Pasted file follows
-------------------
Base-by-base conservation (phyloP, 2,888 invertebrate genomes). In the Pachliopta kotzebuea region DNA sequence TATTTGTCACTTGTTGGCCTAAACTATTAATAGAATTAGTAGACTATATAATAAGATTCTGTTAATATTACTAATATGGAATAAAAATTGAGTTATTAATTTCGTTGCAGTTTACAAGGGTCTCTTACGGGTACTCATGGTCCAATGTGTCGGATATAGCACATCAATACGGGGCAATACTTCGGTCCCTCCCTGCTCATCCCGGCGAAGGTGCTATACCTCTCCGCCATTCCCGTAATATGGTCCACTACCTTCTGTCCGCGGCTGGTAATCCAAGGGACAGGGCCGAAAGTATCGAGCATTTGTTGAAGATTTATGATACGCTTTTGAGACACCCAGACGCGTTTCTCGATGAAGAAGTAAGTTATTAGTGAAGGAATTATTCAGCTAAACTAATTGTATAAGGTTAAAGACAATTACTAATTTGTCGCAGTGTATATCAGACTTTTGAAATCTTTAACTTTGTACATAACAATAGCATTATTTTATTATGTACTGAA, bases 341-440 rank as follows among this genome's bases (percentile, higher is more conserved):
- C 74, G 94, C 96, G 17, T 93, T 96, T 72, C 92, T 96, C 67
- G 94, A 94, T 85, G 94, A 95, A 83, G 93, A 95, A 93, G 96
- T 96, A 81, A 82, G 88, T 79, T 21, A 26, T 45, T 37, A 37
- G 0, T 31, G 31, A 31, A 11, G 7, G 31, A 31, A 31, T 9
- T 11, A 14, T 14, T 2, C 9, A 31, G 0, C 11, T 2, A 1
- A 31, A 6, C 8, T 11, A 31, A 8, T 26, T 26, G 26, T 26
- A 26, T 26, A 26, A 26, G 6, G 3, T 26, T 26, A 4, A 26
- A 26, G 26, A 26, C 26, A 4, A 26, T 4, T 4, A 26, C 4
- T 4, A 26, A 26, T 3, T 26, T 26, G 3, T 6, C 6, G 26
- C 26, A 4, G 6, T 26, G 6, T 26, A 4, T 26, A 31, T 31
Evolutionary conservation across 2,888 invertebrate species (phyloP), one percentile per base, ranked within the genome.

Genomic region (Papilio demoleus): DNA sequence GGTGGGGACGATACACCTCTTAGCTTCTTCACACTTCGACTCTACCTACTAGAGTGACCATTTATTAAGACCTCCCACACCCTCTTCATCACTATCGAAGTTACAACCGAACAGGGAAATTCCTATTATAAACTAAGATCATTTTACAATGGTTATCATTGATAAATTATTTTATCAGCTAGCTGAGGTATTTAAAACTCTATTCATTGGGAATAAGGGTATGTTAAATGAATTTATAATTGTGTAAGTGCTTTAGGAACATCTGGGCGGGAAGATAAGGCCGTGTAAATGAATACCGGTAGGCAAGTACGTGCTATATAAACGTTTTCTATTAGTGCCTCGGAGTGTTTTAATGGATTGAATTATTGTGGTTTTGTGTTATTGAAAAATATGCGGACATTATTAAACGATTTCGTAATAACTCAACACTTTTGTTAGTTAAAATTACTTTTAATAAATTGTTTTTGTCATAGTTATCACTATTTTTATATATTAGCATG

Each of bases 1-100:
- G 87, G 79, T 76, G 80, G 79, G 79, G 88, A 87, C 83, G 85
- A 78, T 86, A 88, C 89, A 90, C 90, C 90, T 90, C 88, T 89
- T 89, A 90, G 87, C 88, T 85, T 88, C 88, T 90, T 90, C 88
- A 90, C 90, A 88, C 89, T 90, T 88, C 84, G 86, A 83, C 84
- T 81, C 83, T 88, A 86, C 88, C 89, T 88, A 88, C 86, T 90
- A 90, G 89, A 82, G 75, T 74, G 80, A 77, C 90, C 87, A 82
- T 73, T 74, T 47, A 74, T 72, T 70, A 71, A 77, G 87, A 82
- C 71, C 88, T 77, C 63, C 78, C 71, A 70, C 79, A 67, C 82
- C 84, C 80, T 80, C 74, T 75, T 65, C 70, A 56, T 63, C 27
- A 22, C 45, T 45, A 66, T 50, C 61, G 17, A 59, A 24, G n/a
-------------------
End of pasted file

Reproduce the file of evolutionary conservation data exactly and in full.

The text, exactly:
Base-by-base conservation (phyloP, 2,888 invertebrate genomes). In the Pachliopta kotzebuea region DNA sequence TATTTGTCACTTGTTGGCCTAAACTATTAATAGAATTAGTAGACTATATAATAAGATTCTGTTAATATTACTAATATGGAATAAAAATTGAGTTATTAATTTCGTTGCAGTTTACAAGGGTCTCTTACGGGTACTCATGGTCCAATGTGTCGGATATAGCACATCAATACGGGGCAATACTTCGGTCCCTCCCTGCTCATCCCGGCGAAGGTGCTATACCTCTCCGCCATTCCCGTAATATGGTCCACTACCTTCTGTCCGCGGCTGGTAATCCAAGGGACAGGGCCGAAAGTATCGAGCATTTGTTGAAGATTTATGATACGCTTTTGAGACACCCAGACGCGTTTCTCGATGAAGAAGTAAGTTATTAGTGAAGGAATTATTCAGCTAAACTAATTGTATAAGGTTAAAGACAATTACTAATTTGTCGCAGTGTATATCAGACTTTTGAAATCTTTAACTTTGTACATAACAATAGCATTATTTTATTATGTACTGAA, bases 341-440 rank as follows among this genome's bases (percentile, higher is more conserved):
- C 74, G 94, C 96, G 17, T 93, T 96, T 72, C 92, T 96, C 67
- G 94, A 94, T 85, G 94, A 95, A 83, G 93, A 95, A 93, G 96
- T 96, A 81, A 82, G 88, T 79, T 21, A 26, T 45, T 37, A 37
- G 0, T 31, G 31, A 31, A 11, G 7, G 31, A 31, A 31, T 9
- T 11, A 14, T 14, T 2, C 9, A 31, G 0, C 11, T 2, A 1
- A 31, A 6, C 8, T 11, A 31, A 8, T 26, T 26, G 26, T 26
- A 26, T 26, A 26, A 26, G 6, G 3, T 26, T 26, A 4, A 26
- A 26, G 26, A 26, C 26, A 4, A 26, T 4, T 4, A 26, C 4
- T 4, A 26, A 26, T 3, T 26, T 26, G 3, T 6, C 6, G 26
- C 26, A 4, G 6, T 26, G 6, T 26, A 4, T 26, A 31, T 31
Evolutionary conservation across 2,888 invertebrate species (phyloP), one percentile per base, ranked within the genome.

Genomic region (Papilio demoleus): DNA sequence GGTGGGGACGATACACCTCTTAGCTTCTTCACACTTCGACTCTACCTACTAGAGTGACCATTTATTAAGACCTCCCACACCCTCTTCATCACTATCGAAGTTACAACCGAACAGGGAAATTCCTATTATAAACTAAGATCATTTTACAATGGTTATCATTGATAAATTATTTTATCAGCTAGCTGAGGTATTTAAAACTCTATTCATTGGGAATAAGGGTATGTTAAATGAATTTATAATTGTGTAAGTGCTTTAGGAACATCTGGGCGGGAAGATAAGGCCGTGTAAATGAATACCGGTAGGCAAGTACGTGCTATATAAACGTTTTCTATTAGTGCCTCGGAGTGTTTTAATGGATTGAATTATTGTGGTTTTGTGTTATTGAAAAATATGCGGACATTATTAAACGATTTCGTAATAACTCAACACTTTTGTTAGTTAAAATTACTTTTAATAAATTGTTTTTGTCATAGTTATCACTATTTTTATATATTAGCATG

Each of bases 1-100:
- G 87, G 79, T 76, G 80, G 79, G 79, G 88, A 87, C 83, G 85
- A 78, T 86, A 88, C 89, A 90, C 90, C 90, T 90, C 88, T 89
- T 89, A 90, G 87, C 88, T 85, T 88, C 88, T 90, T 90, C 88
- A 90, C 90, A 88, C 89, T 90, T 88, C 84, G 86, A 83, C 84
- T 81, C 83, T 88, A 86, C 88, C 89, T 88, A 88, C 86, T 90
- A 90, G 89, A 82, G 75, T 74, G 80, A 77, C 90, C 87, A 82
- T 73, T 74, T 47, A 74, T 72, T 70, A 71, A 77, G 87, A 82
- C 71, C 88, T 77, C 63, C 78, C 71, A 70, C 79, A 67, C 82
- C 84, C 80, T 80, C 74, T 75, T 65, C 70, A 56, T 63, C 27
- A 22, C 45, T 45, A 66, T 50, C 61, G 17, A 59, A 24, G n/a